Another day, another iOS security concern. Today's confidence-defeating news comes from Nick Bilton at the New York Times. Bilton writes at the paper's Bits blog that a loophole has been discovered in iOS which allows third-party developers access to your iPhone, iPad, or iPod touch's photo and video location data... as well as the actual photos and videos themselves. It appears that if an app asks for photo location data on your device (and you approve the request for permission), that application will also be able to slurp down the photos and videos stored on your phone without any further notification. The Times report mirrors an earlier story from 9to5 Mac which detailed security issues on the platform.
Bilton had an unnamed developer create a dummy application which would replicate the offending functionality, and the developer was able to easily poach location information as well as photos and video from a test device. Other developers — such as Curio co-founder David E. Chen — sounded off on the issue. Chen told the Times that, "The location history, as well as your photos and videos, could be uploaded to a server. Once the data is off of the iOS device, Apple has virtually no ability to monitor or limit its use." Camera+ developer John Casasanta said that, "It's very strange, because Apple is asking for location permission, but really what it is doing is accessing your entire photo library." The article also suggests that this loophole may have been introduced with the release of iOS 4 in 2010.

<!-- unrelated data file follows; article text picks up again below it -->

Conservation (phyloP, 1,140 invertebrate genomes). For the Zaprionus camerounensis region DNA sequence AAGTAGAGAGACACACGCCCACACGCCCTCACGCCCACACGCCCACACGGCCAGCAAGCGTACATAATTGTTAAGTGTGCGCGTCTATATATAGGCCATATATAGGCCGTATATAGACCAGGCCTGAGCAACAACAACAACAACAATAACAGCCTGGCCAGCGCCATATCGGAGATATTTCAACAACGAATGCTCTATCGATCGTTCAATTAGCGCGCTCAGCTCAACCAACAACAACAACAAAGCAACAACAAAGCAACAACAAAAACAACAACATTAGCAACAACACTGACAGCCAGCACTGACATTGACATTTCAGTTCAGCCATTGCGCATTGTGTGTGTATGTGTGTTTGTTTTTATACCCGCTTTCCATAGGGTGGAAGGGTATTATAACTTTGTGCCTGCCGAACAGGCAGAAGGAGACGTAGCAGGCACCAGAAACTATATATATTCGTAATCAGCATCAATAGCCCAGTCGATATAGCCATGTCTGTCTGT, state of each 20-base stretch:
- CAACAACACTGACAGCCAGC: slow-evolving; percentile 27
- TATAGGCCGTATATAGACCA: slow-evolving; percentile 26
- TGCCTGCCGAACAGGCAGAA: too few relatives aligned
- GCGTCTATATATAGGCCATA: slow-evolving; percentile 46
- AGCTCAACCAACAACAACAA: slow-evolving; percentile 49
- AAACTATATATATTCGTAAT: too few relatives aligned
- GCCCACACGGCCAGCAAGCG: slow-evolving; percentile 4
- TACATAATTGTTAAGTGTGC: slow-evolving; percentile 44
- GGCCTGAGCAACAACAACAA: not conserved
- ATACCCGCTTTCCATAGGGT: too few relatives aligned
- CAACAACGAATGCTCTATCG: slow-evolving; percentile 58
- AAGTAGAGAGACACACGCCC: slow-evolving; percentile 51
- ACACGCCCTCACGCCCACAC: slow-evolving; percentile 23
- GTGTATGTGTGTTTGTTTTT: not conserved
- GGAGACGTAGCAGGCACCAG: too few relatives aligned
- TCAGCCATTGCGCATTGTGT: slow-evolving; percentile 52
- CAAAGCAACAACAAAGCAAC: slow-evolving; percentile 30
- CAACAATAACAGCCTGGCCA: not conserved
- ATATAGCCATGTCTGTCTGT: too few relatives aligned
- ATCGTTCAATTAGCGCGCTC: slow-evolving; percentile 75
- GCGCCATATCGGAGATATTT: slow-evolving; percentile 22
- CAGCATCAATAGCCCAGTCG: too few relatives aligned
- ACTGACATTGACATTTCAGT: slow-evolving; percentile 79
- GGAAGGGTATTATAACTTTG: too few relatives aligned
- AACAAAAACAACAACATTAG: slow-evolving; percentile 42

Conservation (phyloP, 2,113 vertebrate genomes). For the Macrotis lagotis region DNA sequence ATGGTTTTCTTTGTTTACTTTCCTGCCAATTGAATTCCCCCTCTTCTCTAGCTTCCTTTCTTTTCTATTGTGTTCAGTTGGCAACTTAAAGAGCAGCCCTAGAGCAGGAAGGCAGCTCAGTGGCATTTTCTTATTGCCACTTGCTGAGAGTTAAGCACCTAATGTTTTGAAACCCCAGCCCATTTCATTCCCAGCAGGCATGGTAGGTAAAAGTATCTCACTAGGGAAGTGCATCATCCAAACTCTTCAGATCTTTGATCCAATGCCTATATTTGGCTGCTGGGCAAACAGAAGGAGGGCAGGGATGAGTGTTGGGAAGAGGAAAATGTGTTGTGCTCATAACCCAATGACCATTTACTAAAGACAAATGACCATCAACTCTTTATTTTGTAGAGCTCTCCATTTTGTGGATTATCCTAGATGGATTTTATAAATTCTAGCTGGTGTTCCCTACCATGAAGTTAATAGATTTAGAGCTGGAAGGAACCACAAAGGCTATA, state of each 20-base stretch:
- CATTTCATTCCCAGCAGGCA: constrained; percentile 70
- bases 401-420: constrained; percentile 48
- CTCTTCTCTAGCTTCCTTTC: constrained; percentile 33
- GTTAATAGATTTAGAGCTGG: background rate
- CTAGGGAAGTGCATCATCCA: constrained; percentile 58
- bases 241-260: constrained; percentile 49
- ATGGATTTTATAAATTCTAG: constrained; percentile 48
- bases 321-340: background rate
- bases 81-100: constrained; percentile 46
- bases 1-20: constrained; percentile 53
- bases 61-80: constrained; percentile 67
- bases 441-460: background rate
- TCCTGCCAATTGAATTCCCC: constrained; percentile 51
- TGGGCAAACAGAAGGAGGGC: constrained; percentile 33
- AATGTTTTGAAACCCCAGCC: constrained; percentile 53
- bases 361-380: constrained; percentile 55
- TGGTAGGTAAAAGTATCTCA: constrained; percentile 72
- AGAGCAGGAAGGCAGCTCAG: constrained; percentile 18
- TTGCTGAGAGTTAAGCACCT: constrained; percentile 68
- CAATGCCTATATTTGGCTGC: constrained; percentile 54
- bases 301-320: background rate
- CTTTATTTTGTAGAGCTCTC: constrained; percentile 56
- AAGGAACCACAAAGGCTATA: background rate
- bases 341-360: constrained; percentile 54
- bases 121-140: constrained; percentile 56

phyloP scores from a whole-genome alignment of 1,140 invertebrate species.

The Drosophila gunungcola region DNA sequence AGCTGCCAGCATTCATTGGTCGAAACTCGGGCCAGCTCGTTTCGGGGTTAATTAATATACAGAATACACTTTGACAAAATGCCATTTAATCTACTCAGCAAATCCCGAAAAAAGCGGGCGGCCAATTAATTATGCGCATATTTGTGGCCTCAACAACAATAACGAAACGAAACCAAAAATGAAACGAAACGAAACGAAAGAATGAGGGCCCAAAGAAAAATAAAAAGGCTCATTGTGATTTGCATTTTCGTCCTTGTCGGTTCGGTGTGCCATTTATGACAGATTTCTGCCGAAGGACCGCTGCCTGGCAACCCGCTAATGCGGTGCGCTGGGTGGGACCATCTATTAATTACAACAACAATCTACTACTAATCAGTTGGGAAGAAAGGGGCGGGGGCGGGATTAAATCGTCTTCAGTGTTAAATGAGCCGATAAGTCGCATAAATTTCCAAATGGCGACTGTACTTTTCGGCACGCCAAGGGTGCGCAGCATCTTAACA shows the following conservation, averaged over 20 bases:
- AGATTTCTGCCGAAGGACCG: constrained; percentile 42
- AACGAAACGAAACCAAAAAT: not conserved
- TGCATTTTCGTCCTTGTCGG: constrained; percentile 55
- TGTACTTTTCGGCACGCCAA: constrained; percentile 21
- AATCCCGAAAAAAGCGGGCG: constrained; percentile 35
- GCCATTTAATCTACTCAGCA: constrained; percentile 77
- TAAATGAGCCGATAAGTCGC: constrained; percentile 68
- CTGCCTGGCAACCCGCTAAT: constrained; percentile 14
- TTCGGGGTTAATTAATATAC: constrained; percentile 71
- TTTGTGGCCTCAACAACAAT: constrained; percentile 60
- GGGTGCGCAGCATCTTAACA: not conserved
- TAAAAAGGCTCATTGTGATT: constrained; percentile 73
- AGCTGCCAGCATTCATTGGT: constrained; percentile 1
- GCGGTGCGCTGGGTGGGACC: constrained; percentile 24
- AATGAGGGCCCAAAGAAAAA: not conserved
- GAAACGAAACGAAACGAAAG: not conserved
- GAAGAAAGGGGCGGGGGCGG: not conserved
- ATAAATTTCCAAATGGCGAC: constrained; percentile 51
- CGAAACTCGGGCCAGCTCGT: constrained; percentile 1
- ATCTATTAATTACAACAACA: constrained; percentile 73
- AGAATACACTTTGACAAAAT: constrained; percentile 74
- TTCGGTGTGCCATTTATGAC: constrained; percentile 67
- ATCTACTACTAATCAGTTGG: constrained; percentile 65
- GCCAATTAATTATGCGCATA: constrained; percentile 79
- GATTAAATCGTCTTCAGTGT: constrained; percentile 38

We reached out to Apple about the issue, but the company declined to comment.
All hope might not be lost, however. We spoke to sources familiar with the situation, and were informed that a fix is most likely coming for the loophole. According to the people we talked to, Apple has been made aware of the issue and is likely planning a fix with an upcoming release of iOS. Those sources also confirmed that the ability to send your photos and videos to a third-party is an error, not an intended feature. If we had to guess, the fix will likely come alongside a patch for Apple's other recent security issue — the ability for apps to upload your address book information without warning.
This story has clear echoes of that controversy, which came to light when a developer discovered that the app Path was downloading all of your device's contact information to the company's servers. In a follow-up report, we discovered that Path wasn't the only app grabbing your info.
It will be interesting to see how Apple reacts to security breaches of this nature in the future. The company has long made it clear that it's working to respect user's privacy; at a glance it looks like these recent slip-ups are exceptions, not the rule.